When people talk about creativity and innovation today, terms such as Design Thinking, Disruption and Open Innovation are often mentioned. The idea behind them is that all it takes is the right method to produce innovations on the assembly line.
In practice, things often look different. Innovation methods are a building block for the development of new ideas, but just as crucial is the question of the inner attitude towards creativity and change. This inner attitude runs like a red line through the success stories of great inventors of the past and is particularly evident in the example of Leonardo da Vinci. Not only as an artist was da Vinci one of the most important pioneers of the Renaissance, but also his abilities as a scientist and inventor are still considered exceptional today. To this day, we are amazed by his inventions, some of which were hundreds of years ahead of their time (such as helicopters and robots).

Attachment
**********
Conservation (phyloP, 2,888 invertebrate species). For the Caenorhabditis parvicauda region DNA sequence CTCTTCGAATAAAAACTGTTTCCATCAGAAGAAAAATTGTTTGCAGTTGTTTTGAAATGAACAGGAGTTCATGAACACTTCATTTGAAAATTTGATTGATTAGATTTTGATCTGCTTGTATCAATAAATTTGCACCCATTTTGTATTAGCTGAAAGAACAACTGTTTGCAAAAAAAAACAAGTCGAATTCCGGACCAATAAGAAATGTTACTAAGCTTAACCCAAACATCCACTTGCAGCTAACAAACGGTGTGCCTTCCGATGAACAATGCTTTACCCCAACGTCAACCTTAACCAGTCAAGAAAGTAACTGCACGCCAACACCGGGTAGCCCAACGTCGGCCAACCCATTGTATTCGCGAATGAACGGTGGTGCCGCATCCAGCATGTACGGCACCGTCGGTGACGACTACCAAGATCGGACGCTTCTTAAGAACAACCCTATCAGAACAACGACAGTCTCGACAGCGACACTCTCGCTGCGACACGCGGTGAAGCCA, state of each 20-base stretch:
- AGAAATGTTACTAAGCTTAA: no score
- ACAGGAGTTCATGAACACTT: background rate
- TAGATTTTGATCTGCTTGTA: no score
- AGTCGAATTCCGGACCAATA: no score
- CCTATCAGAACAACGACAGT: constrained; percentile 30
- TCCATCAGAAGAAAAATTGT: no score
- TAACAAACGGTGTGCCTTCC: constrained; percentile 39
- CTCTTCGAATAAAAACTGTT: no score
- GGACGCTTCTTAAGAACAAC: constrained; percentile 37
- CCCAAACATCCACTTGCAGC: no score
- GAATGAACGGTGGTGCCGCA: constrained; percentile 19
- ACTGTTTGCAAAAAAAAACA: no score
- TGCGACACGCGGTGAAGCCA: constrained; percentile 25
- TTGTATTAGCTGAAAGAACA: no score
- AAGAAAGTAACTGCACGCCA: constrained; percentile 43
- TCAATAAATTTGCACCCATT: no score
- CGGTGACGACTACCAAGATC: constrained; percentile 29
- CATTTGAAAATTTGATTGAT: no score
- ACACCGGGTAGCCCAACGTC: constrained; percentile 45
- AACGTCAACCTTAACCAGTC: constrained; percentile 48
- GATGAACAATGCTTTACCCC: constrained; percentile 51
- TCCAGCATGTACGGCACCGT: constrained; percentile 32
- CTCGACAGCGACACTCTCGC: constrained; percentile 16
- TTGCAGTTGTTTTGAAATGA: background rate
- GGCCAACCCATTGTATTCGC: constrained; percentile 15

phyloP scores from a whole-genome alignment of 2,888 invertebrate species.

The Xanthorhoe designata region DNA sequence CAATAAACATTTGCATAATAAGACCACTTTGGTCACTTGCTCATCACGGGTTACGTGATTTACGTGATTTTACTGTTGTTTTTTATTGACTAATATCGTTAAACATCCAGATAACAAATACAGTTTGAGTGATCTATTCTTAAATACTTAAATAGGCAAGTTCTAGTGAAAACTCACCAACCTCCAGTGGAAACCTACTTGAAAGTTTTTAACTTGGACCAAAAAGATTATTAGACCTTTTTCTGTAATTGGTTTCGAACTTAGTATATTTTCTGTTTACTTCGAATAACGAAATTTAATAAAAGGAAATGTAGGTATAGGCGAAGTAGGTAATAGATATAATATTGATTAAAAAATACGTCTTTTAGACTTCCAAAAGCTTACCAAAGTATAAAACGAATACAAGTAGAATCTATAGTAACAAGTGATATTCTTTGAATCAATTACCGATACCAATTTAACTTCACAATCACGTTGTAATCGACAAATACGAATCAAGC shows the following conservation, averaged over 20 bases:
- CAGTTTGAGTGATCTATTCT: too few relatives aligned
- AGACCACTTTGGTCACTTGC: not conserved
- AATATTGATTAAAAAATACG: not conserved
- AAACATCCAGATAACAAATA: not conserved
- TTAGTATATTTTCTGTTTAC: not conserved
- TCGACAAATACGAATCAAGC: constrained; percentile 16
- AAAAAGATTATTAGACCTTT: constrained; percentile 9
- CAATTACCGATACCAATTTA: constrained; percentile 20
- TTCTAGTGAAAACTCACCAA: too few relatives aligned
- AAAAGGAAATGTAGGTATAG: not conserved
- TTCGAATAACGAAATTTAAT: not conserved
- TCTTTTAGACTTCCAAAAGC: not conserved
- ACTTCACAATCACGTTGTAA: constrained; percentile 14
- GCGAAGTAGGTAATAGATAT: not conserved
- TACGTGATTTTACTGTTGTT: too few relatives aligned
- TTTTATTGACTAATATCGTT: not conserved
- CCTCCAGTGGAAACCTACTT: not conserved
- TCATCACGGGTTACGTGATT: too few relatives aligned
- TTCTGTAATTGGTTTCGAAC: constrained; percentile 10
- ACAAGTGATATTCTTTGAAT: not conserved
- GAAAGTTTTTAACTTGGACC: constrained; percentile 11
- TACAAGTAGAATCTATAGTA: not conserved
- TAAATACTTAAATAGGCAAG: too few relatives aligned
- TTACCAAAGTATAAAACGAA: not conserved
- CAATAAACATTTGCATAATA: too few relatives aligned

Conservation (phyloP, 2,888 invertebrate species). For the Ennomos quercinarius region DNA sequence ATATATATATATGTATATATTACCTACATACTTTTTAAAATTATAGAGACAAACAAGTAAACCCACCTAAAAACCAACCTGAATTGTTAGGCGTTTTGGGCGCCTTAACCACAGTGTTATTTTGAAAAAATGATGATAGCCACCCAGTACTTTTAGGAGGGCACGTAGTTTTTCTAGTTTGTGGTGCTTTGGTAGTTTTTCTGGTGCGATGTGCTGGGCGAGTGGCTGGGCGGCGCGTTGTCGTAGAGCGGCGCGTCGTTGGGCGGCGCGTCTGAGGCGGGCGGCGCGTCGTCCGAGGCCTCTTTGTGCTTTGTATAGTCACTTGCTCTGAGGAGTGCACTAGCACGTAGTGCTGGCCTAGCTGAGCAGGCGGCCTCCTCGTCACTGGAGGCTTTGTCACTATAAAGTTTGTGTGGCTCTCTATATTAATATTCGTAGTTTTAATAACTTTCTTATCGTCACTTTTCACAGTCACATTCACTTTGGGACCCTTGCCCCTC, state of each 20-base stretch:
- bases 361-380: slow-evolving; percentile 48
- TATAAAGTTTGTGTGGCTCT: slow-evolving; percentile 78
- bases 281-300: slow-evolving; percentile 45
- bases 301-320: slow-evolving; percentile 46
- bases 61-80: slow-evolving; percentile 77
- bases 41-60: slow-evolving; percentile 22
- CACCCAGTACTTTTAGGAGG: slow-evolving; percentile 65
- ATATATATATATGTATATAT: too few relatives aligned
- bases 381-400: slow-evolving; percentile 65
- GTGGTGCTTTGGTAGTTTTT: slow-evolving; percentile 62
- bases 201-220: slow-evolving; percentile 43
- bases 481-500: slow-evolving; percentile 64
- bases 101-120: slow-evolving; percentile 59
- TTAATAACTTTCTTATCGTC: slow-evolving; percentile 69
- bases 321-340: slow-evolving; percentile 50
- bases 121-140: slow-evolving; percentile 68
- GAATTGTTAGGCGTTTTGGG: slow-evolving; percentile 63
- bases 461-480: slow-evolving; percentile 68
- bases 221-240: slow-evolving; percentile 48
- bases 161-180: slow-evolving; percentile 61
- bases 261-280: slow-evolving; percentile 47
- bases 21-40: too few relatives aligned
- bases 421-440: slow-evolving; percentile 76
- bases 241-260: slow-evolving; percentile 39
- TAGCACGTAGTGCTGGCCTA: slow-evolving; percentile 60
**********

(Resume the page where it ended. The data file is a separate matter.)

For many years, Leonardo’s 7 principles of life have also been an important part of our training as Innovation Coach, because they show in a fascinating way which attitude is decisive for innovative creativity.
So it was obvious that we moved one of our meetings to Florence, the birthplace of the Renaissance, where Leonardo da Vinci spent a large part of his creative period. During research on the genius’s career, one name kept coming up: Andrea del Verrocchio.
Verrocchio was not only an important artist of this time, he was above all considered a great teacher and recognized the talents of the young Leonardo da Vinci at an early age. Da Vinci spent 7 years as a young artist in Verrocchio’s workshop, alongside other well-known “apprentices” such as Perugino and Lorenzo di Credi. Verrocchio’s workshop was not an artist’s studio as we imagine it today, but rather a large hall, almost a factory, where a multitude of artists with different focuses and styles learned from and inspired each other. Today, by the way, the combination of different creative skills is a basic principle of successful innovation teams.
Similar to the times of Andrea del Verrocchio and Leonardo da Vinci, society (especially the work and innovation culture) is in a process of reorientation. One more reason to call our institute Verrocchio Institute for Innovation Competence. Because: It is time for a new renaissance!
With inspiring greetings,